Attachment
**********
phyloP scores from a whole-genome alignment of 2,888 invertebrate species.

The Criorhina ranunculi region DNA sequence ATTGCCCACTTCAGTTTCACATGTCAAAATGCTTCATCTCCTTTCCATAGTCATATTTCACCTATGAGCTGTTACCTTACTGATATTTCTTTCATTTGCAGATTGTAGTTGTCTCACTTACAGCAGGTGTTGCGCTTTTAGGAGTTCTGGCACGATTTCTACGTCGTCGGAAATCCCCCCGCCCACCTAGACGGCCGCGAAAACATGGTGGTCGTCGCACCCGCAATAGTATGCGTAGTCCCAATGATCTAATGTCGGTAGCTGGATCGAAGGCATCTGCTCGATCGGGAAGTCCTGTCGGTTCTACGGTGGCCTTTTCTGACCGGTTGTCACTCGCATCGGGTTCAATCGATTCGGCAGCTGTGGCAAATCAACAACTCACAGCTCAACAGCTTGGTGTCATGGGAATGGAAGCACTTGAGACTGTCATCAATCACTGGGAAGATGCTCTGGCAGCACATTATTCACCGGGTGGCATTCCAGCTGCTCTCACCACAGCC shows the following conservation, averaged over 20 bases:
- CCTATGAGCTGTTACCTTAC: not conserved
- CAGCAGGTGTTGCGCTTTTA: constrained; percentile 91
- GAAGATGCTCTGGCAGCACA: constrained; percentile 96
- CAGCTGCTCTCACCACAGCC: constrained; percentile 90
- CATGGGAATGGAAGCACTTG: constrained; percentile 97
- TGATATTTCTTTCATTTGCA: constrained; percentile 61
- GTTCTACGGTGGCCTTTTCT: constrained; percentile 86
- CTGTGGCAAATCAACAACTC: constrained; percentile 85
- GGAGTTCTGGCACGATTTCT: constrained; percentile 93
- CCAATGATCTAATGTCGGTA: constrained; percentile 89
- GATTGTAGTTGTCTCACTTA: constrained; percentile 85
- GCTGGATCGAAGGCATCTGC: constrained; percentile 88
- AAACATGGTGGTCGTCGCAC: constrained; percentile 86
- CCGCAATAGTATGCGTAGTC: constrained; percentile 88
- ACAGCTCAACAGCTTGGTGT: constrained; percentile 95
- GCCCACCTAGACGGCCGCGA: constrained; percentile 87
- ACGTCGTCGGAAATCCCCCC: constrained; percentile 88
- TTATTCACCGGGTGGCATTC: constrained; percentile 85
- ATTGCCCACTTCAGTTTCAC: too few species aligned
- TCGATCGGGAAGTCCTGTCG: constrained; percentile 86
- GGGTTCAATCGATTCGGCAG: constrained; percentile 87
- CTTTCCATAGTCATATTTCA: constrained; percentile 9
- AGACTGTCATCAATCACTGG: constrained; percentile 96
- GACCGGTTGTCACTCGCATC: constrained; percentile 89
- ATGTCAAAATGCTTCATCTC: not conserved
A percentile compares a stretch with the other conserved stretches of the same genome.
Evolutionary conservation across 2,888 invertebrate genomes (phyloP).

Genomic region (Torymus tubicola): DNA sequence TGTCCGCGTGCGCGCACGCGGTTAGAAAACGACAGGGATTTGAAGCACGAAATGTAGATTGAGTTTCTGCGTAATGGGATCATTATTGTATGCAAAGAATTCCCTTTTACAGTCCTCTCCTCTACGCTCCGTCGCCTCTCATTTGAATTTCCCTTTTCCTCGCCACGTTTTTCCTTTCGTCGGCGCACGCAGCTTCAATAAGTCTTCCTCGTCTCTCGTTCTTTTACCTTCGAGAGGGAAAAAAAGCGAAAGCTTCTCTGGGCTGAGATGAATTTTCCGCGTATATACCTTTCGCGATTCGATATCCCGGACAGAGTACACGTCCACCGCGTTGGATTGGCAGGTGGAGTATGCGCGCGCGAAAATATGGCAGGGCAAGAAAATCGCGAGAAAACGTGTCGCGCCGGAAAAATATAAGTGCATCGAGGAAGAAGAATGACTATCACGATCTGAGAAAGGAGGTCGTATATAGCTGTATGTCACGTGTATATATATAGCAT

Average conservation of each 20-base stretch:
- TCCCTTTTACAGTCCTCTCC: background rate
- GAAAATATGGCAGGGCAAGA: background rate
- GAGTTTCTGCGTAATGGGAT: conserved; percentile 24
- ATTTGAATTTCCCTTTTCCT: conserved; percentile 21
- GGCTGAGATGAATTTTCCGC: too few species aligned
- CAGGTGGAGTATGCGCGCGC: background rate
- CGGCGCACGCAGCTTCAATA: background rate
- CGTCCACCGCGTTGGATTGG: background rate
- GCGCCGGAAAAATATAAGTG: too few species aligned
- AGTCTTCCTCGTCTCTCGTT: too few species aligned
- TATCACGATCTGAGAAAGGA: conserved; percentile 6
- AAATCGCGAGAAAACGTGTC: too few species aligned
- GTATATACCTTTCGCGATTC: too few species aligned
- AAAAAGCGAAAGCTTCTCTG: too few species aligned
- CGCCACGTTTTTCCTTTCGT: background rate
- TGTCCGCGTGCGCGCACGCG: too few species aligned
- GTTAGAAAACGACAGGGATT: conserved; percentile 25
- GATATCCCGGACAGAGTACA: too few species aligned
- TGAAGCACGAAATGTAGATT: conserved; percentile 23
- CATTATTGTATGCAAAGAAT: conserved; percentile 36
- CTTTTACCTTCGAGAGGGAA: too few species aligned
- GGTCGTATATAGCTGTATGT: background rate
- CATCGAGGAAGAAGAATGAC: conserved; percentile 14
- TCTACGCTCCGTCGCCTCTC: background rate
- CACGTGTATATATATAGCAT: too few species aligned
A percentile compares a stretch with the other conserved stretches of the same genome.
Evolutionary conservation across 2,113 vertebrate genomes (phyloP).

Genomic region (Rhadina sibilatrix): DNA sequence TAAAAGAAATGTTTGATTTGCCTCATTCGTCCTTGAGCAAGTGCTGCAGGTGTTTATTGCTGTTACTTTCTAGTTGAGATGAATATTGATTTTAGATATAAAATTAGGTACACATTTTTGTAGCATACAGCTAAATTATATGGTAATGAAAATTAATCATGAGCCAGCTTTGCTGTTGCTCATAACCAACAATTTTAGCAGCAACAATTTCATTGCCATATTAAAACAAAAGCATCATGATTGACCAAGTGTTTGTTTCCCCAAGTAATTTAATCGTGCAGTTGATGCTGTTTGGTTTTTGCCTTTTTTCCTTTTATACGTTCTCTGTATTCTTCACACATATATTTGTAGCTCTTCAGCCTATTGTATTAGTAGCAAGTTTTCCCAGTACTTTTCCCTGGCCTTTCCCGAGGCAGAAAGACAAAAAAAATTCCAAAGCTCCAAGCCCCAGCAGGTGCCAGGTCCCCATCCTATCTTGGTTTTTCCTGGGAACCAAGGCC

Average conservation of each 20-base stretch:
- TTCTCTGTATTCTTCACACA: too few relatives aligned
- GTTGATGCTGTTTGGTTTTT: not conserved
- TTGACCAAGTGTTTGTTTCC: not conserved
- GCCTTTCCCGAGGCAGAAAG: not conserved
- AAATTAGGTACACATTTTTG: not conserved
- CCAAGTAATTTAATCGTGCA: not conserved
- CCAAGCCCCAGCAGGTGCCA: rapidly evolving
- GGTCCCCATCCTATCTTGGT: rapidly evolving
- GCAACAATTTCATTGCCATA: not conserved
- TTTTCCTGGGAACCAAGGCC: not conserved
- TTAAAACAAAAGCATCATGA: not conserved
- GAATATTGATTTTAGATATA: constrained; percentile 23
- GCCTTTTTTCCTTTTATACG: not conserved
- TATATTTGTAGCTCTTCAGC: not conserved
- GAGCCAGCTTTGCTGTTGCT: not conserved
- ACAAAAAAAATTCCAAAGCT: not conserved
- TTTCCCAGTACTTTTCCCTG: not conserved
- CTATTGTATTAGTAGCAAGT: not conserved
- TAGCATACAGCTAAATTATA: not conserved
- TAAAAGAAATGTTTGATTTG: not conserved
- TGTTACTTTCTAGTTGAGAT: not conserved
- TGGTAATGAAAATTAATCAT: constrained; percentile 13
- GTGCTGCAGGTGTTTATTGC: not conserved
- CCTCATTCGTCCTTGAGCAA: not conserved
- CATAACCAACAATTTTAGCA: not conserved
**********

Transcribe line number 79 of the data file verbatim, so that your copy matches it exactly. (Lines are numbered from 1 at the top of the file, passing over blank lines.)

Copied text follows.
- TAGCATACAGCTAAATTATA: not conserved